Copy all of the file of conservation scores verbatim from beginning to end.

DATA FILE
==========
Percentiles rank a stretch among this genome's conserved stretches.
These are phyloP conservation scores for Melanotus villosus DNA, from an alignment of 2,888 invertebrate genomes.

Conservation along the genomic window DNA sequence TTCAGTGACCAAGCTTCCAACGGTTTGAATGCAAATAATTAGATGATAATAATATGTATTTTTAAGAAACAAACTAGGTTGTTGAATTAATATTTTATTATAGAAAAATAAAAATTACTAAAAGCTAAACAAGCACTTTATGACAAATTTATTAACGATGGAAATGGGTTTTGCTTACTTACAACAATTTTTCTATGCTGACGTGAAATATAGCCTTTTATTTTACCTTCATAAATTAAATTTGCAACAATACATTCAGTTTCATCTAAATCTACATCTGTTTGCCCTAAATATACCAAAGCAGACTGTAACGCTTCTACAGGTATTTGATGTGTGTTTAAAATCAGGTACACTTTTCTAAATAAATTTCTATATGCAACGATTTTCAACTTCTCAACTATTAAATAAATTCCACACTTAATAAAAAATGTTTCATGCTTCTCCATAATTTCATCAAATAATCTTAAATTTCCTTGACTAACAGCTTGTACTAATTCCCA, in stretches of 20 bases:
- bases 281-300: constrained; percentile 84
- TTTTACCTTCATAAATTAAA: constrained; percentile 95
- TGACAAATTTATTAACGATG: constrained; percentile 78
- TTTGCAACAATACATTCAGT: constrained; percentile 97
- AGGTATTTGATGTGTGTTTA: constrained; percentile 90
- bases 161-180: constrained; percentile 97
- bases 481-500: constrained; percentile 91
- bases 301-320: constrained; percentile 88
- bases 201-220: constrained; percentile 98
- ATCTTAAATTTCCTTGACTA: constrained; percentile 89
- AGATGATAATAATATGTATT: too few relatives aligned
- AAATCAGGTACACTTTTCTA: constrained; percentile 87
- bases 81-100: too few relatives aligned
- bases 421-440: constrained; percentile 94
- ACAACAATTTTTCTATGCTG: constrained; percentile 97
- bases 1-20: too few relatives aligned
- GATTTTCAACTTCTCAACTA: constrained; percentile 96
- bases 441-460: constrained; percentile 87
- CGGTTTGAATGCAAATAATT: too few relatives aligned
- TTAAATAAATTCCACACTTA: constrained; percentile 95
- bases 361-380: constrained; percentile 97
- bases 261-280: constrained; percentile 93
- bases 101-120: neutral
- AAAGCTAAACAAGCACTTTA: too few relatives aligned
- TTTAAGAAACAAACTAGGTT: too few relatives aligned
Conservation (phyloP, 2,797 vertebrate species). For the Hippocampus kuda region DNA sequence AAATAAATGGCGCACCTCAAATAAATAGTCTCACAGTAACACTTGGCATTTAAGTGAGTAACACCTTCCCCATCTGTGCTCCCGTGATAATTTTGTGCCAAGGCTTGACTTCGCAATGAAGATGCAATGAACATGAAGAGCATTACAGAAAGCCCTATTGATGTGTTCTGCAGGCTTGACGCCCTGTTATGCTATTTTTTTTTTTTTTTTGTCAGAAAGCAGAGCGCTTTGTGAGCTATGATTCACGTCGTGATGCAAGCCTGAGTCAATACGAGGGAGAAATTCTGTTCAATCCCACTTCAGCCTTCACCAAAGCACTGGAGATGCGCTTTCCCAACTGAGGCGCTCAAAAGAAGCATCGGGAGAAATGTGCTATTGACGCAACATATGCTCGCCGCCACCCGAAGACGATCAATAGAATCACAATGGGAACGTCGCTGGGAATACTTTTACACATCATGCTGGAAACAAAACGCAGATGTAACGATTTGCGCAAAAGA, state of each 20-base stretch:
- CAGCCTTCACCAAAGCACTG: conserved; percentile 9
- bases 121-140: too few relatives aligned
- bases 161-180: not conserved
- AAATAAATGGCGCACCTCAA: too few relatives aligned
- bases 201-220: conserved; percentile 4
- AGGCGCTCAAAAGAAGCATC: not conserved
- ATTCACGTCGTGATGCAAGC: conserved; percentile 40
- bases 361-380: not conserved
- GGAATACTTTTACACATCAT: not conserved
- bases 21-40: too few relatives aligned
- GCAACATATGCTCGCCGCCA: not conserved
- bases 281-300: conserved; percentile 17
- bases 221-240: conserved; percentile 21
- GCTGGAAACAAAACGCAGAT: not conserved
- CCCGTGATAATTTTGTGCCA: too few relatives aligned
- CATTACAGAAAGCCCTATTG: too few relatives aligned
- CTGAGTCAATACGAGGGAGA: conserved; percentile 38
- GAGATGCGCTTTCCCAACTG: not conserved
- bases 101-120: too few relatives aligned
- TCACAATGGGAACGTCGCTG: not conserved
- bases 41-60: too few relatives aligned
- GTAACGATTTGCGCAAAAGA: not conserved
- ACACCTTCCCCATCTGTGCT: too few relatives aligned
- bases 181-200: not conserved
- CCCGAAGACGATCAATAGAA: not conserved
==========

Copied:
Percentiles rank a stretch among this genome's conserved stretches.
These are phyloP conservation scores for Melanotus villosus DNA, from an alignment of 2,888 invertebrate genomes.

Conservation along the genomic window DNA sequence TTCAGTGACCAAGCTTCCAACGGTTTGAATGCAAATAATTAGATGATAATAATATGTATTTTTAAGAAACAAACTAGGTTGTTGAATTAATATTTTATTATAGAAAAATAAAAATTACTAAAAGCTAAACAAGCACTTTATGACAAATTTATTAACGATGGAAATGGGTTTTGCTTACTTACAACAATTTTTCTATGCTGACGTGAAATATAGCCTTTTATTTTACCTTCATAAATTAAATTTGCAACAATACATTCAGTTTCATCTAAATCTACATCTGTTTGCCCTAAATATACCAAAGCAGACTGTAACGCTTCTACAGGTATTTGATGTGTGTTTAAAATCAGGTACACTTTTCTAAATAAATTTCTATATGCAACGATTTTCAACTTCTCAACTATTAAATAAATTCCACACTTAATAAAAAATGTTTCATGCTTCTCCATAATTTCATCAAATAATCTTAAATTTCCTTGACTAACAGCTTGTACTAATTCCCA, in stretches of 20 bases:
- bases 281-300: constrained; percentile 84
- TTTTACCTTCATAAATTAAA: constrained; percentile 95
- TGACAAATTTATTAACGATG: constrained; percentile 78
- TTTGCAACAATACATTCAGT: constrained; percentile 97
- AGGTATTTGATGTGTGTTTA: constrained; percentile 90
- bases 161-180: constrained; percentile 97
- bases 481-500: constrained; percentile 91
- bases 301-320: constrained; percentile 88
- bases 201-220: constrained; percentile 98
- ATCTTAAATTTCCTTGACTA: constrained; percentile 89
- AGATGATAATAATATGTATT: too few relatives aligned
- AAATCAGGTACACTTTTCTA: constrained; percentile 87
- bases 81-100: too few relatives aligned
- bases 421-440: constrained; percentile 94
- ACAACAATTTTTCTATGCTG: constrained; percentile 97
- bases 1-20: too few relatives aligned
- GATTTTCAACTTCTCAACTA: constrained; percentile 96
- bases 441-460: constrained; percentile 87
- CGGTTTGAATGCAAATAATT: too few relatives aligned
- TTAAATAAATTCCACACTTA: constrained; percentile 95
- bases 361-380: constrained; percentile 97
- bases 261-280: constrained; percentile 93
- bases 101-120: neutral
- AAAGCTAAACAAGCACTTTA: too few relatives aligned
- TTTAAGAAACAAACTAGGTT: too few relatives aligned
Conservation (phyloP, 2,797 vertebrate species). For the Hippocampus kuda region DNA sequence AAATAAATGGCGCACCTCAAATAAATAGTCTCACAGTAACACTTGGCATTTAAGTGAGTAACACCTTCCCCATCTGTGCTCCCGTGATAATTTTGTGCCAAGGCTTGACTTCGCAATGAAGATGCAATGAACATGAAGAGCATTACAGAAAGCCCTATTGATGTGTTCTGCAGGCTTGACGCCCTGTTATGCTATTTTTTTTTTTTTTTTGTCAGAAAGCAGAGCGCTTTGTGAGCTATGATTCACGTCGTGATGCAAGCCTGAGTCAATACGAGGGAGAAATTCTGTTCAATCCCACTTCAGCCTTCACCAAAGCACTGGAGATGCGCTTTCCCAACTGAGGCGCTCAAAAGAAGCATCGGGAGAAATGTGCTATTGACGCAACATATGCTCGCCGCCACCCGAAGACGATCAATAGAATCACAATGGGAACGTCGCTGGGAATACTTTTACACATCATGCTGGAAACAAAACGCAGATGTAACGATTTGCGCAAAAGA, state of each 20-base stretch:
- CAGCCTTCACCAAAGCACTG: conserved; percentile 9
- bases 121-140: too few relatives aligned
- bases 161-180: not conserved
- AAATAAATGGCGCACCTCAA: too few relatives aligned
- bases 201-220: conserved; percentile 4
- AGGCGCTCAAAAGAAGCATC: not conserved
- ATTCACGTCGTGATGCAAGC: conserved; percentile 40
- bases 361-380: not conserved
- GGAATACTTTTACACATCAT: not conserved
- bases 21-40: too few relatives aligned
- GCAACATATGCTCGCCGCCA: not conserved
- bases 281-300: conserved; percentile 17
- bases 221-240: conserved; percentile 21
- GCTGGAAACAAAACGCAGAT: not conserved
- CCCGTGATAATTTTGTGCCA: too few relatives aligned
- CATTACAGAAAGCCCTATTG: too few relatives aligned
- CTGAGTCAATACGAGGGAGA: conserved; percentile 38
- GAGATGCGCTTTCCCAACTG: not conserved
- bases 101-120: too few relatives aligned
- TCACAATGGGAACGTCGCTG: not conserved
- bases 41-60: too few relatives aligned
- GTAACGATTTGCGCAAAAGA: not conserved
- ACACCTTCCCCATCTGTGCT: too few relatives aligned
- bases 181-200: not conserved
- CCCGAAGACGATCAATAGAA: not conserved